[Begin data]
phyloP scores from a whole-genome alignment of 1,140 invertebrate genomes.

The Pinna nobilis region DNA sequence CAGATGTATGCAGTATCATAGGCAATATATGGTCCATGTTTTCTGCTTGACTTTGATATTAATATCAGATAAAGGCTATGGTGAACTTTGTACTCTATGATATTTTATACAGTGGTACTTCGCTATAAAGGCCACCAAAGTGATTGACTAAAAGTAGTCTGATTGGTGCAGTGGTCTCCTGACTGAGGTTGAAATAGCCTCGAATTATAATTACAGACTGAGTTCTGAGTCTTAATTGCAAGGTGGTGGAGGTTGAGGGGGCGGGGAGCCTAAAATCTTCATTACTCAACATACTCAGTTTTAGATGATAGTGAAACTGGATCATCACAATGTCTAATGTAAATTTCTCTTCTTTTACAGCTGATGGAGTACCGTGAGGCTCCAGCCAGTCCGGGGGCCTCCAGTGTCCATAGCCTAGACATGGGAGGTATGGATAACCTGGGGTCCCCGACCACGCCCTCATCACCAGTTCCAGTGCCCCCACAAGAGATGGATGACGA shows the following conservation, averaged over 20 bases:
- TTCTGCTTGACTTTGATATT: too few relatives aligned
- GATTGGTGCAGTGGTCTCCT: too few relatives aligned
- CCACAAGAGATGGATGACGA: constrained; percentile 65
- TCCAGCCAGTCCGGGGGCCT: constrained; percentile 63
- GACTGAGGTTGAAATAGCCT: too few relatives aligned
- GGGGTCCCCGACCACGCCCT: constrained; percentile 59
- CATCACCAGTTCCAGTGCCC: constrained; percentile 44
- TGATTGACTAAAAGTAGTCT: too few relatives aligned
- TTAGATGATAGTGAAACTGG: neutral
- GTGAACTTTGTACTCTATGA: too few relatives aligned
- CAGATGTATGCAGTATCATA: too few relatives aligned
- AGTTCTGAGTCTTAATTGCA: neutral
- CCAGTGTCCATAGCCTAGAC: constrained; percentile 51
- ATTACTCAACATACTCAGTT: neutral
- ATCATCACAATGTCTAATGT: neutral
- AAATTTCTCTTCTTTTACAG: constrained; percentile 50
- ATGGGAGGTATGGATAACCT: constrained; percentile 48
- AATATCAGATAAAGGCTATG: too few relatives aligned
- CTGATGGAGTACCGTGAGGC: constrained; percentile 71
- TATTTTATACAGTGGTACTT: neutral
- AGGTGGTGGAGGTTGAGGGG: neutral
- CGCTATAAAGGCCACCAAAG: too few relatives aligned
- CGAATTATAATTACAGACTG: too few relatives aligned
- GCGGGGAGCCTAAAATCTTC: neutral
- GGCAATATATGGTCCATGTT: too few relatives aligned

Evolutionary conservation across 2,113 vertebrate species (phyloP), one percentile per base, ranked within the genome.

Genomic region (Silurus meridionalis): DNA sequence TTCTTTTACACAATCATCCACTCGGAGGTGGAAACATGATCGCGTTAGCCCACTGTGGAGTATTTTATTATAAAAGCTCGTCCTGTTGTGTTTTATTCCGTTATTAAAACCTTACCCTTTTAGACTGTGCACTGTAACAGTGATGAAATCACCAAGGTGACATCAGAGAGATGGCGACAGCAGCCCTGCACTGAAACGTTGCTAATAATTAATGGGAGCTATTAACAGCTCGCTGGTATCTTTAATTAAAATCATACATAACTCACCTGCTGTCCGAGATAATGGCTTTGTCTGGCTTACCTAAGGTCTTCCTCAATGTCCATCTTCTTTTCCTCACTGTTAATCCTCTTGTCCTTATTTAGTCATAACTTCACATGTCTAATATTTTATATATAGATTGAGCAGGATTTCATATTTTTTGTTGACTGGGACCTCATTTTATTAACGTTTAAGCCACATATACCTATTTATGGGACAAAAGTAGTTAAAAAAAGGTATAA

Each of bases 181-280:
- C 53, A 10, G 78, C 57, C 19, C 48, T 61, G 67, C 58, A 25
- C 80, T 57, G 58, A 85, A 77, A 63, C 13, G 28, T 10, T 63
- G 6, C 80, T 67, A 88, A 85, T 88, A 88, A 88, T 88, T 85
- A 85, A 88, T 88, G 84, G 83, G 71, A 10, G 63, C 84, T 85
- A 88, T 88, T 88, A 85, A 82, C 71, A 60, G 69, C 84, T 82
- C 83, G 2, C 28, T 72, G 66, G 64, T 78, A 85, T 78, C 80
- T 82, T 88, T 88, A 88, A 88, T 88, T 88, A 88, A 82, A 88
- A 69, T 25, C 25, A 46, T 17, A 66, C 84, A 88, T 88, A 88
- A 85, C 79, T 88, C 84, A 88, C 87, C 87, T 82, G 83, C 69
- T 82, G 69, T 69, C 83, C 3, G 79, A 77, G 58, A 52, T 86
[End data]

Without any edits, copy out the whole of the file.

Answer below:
phyloP scores from a whole-genome alignment of 1,140 invertebrate genomes.

The Pinna nobilis region DNA sequence CAGATGTATGCAGTATCATAGGCAATATATGGTCCATGTTTTCTGCTTGACTTTGATATTAATATCAGATAAAGGCTATGGTGAACTTTGTACTCTATGATATTTTATACAGTGGTACTTCGCTATAAAGGCCACCAAAGTGATTGACTAAAAGTAGTCTGATTGGTGCAGTGGTCTCCTGACTGAGGTTGAAATAGCCTCGAATTATAATTACAGACTGAGTTCTGAGTCTTAATTGCAAGGTGGTGGAGGTTGAGGGGGCGGGGAGCCTAAAATCTTCATTACTCAACATACTCAGTTTTAGATGATAGTGAAACTGGATCATCACAATGTCTAATGTAAATTTCTCTTCTTTTACAGCTGATGGAGTACCGTGAGGCTCCAGCCAGTCCGGGGGCCTCCAGTGTCCATAGCCTAGACATGGGAGGTATGGATAACCTGGGGTCCCCGACCACGCCCTCATCACCAGTTCCAGTGCCCCCACAAGAGATGGATGACGA shows the following conservation, averaged over 20 bases:
- TTCTGCTTGACTTTGATATT: too few relatives aligned
- GATTGGTGCAGTGGTCTCCT: too few relatives aligned
- CCACAAGAGATGGATGACGA: constrained; percentile 65
- TCCAGCCAGTCCGGGGGCCT: constrained; percentile 63
- GACTGAGGTTGAAATAGCCT: too few relatives aligned
- GGGGTCCCCGACCACGCCCT: constrained; percentile 59
- CATCACCAGTTCCAGTGCCC: constrained; percentile 44
- TGATTGACTAAAAGTAGTCT: too few relatives aligned
- TTAGATGATAGTGAAACTGG: neutral
- GTGAACTTTGTACTCTATGA: too few relatives aligned
- CAGATGTATGCAGTATCATA: too few relatives aligned
- AGTTCTGAGTCTTAATTGCA: neutral
- CCAGTGTCCATAGCCTAGAC: constrained; percentile 51
- ATTACTCAACATACTCAGTT: neutral
- ATCATCACAATGTCTAATGT: neutral
- AAATTTCTCTTCTTTTACAG: constrained; percentile 50
- ATGGGAGGTATGGATAACCT: constrained; percentile 48
- AATATCAGATAAAGGCTATG: too few relatives aligned
- CTGATGGAGTACCGTGAGGC: constrained; percentile 71
- TATTTTATACAGTGGTACTT: neutral
- AGGTGGTGGAGGTTGAGGGG: neutral
- CGCTATAAAGGCCACCAAAG: too few relatives aligned
- CGAATTATAATTACAGACTG: too few relatives aligned
- GCGGGGAGCCTAAAATCTTC: neutral
- GGCAATATATGGTCCATGTT: too few relatives aligned

Evolutionary conservation across 2,113 vertebrate species (phyloP), one percentile per base, ranked within the genome.

Genomic region (Silurus meridionalis): DNA sequence TTCTTTTACACAATCATCCACTCGGAGGTGGAAACATGATCGCGTTAGCCCACTGTGGAGTATTTTATTATAAAAGCTCGTCCTGTTGTGTTTTATTCCGTTATTAAAACCTTACCCTTTTAGACTGTGCACTGTAACAGTGATGAAATCACCAAGGTGACATCAGAGAGATGGCGACAGCAGCCCTGCACTGAAACGTTGCTAATAATTAATGGGAGCTATTAACAGCTCGCTGGTATCTTTAATTAAAATCATACATAACTCACCTGCTGTCCGAGATAATGGCTTTGTCTGGCTTACCTAAGGTCTTCCTCAATGTCCATCTTCTTTTCCTCACTGTTAATCCTCTTGTCCTTATTTAGTCATAACTTCACATGTCTAATATTTTATATATAGATTGAGCAGGATTTCATATTTTTTGTTGACTGGGACCTCATTTTATTAACGTTTAAGCCACATATACCTATTTATGGGACAAAAGTAGTTAAAAAAAGGTATAA

Each of bases 181-280:
- C 53, A 10, G 78, C 57, C 19, C 48, T 61, G 67, C 58, A 25
- C 80, T 57, G 58, A 85, A 77, A 63, C 13, G 28, T 10, T 63
- G 6, C 80, T 67, A 88, A 85, T 88, A 88, A 88, T 88, T 85
- A 85, A 88, T 88, G 84, G 83, G 71, A 10, G 63, C 84, T 85
- A 88, T 88, T 88, A 85, A 82, C 71, A 60, G 69, C 84, T 82
- C 83, G 2, C 28, T 72, G 66, G 64, T 78, A 85, T 78, C 80
- T 82, T 88, T 88, A 88, A 88, T 88, T 88, A 88, A 82, A 88
- A 69, T 25, C 25, A 46, T 17, A 66, C 84, A 88, T 88, A 88
- A 85, C 79, T 88, C 84, A 88, C 87, C 87, T 82, G 83, C 69
- T 82, G 69, T 69, C 83, C 3, G 79, A 77, G 58, A 52, T 86